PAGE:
One of the best, and simplest, things to cook during this time of year, this cold and blowy time of late Fall and Winter, is a winter squash. These are certainly some of the most enjoyable vegetables (fruits, technically) to shop for, as their eye-popping colors, shapes and textures never fail to entertain, from acorn to spaghetti (a prize to the reader who can come up with a winter squash further on in the alphabet). Orange, yellow, green, striped, warty, curved, the varieties seem endless, and the big bushels full of them are one of the signature sights of Fall.
I've recently discovered the amazing hubbard squash, sometimes called the blue hubbard squash after it's wonderful sky-blue color. This is the big bruiser of the squash family, other than the mutant show-pumpkins. I've been told that if you buy a whole one the best way to break it open is to throw it from your roof. Luckily, there's a local grocer who cuts them up into nice wedges for less adventurous consumption. The flesh inside is a nice light orange, and the seeds are large and plump. I've also found the hubbard to be one of the tastiest of the winter squash, far outstripping the acorn (which I find a little bland) and easily contending with the butternut and the baking pumpkins.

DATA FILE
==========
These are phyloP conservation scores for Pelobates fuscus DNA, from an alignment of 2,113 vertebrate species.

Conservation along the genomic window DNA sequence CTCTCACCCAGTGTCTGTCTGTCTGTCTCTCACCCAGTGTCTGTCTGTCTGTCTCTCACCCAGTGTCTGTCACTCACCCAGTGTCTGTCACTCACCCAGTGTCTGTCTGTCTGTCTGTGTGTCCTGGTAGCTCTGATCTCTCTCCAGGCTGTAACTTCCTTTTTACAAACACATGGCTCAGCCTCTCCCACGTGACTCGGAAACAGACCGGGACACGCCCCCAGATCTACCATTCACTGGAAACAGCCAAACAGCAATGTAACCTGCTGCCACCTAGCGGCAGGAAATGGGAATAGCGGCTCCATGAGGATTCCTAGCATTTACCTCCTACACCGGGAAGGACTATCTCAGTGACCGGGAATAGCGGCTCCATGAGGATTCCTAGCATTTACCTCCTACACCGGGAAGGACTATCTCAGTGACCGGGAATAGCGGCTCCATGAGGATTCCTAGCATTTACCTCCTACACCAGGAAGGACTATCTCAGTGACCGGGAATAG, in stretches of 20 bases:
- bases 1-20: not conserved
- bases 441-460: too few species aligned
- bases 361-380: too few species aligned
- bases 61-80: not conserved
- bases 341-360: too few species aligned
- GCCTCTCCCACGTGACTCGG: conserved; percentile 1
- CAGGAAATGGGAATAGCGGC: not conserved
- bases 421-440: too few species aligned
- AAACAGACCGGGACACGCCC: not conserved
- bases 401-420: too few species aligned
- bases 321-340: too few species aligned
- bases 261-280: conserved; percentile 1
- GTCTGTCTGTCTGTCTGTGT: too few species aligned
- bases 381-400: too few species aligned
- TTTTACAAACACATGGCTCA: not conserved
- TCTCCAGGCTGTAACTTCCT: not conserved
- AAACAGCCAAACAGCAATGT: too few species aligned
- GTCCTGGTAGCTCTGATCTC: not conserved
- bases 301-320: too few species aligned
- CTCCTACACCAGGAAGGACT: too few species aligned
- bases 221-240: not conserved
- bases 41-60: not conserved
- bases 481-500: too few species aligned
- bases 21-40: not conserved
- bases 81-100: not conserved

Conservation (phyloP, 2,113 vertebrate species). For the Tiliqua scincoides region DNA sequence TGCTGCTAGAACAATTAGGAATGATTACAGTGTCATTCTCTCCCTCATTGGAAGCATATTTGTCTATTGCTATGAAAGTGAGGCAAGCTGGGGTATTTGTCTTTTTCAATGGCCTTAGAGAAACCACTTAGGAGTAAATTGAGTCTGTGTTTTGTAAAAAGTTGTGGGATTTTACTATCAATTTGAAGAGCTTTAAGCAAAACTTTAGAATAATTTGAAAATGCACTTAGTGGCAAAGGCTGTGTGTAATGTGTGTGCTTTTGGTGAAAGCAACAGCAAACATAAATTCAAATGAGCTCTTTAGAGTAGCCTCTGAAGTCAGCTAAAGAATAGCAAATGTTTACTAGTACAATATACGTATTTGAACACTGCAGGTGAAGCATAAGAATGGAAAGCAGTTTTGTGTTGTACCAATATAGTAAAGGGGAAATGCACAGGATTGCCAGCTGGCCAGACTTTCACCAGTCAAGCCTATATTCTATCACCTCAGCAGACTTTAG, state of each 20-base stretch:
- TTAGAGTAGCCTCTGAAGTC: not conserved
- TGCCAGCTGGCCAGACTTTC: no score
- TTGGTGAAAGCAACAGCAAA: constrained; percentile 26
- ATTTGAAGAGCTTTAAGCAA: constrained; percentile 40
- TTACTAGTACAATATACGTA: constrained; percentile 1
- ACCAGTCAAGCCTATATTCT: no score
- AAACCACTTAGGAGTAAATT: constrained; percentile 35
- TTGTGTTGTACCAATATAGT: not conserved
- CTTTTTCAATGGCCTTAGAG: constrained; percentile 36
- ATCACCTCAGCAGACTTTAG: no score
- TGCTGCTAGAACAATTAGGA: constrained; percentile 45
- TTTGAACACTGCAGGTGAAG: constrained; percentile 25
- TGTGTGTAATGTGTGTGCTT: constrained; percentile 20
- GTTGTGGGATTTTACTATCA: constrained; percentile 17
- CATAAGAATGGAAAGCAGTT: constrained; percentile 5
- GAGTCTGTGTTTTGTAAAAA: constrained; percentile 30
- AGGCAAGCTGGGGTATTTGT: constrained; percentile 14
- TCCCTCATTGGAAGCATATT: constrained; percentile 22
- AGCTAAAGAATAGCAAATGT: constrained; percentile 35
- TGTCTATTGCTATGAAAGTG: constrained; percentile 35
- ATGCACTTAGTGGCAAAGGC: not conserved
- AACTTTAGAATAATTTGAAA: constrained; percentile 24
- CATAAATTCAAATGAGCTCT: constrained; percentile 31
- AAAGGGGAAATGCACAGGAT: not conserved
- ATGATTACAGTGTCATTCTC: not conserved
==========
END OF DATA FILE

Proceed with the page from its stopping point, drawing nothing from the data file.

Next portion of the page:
My favorite way to cook one is to carve out the orange flesh away from the seeds and the skin and chop it into medium-sized chunks, an inch or two all around. I toss these with olive oil, salt, pepper and chopped fresh sage and throw them into a cast-iron skillet. Put it into a 400 degree oven and oven-roast for a half-hour to forty-five minutes, turning with a spatula every fifteen minutes or so. They should get soft and nicely browned on a couple sides. That's it, you can now eat them.
Oh, and the wonderful side benefit, my favorite salty snack in the whole wide world, spicy squash seeds. Separate the seeds (unhulled of course -the fiber's good for you, and crunchy) from the flesh and inner glop - though I recommend NOT cleaning them completely - a little of that stringy orange squash innards toasts up very well with the seeds, adding a little sweetness. Toss the seeds with olive oil, salt, pepper, and ground dried cayenne, to taste (in my case lots) and spread out on a baking sheet. These can go right in the oven with the squash, and will come out sooner. Shake them around every few minutes until they are toasted brown on both sides and sizzling. I dearly love these. If I could find fresh, raw, untoasted, unhulled pumpkin seeds to buy by the pound I would do so. As much as I love winter squash, I just can't eat the enormous quanitites I would have to in order to fully satisfy my craving for the toasted seeds.
Leftover squash, by the way, is great in soups (and great just reheated) but my favorite use for it is in a risotto. The soft texture and caramelized flavor perfectly suits the creamy complexity of a good risotto.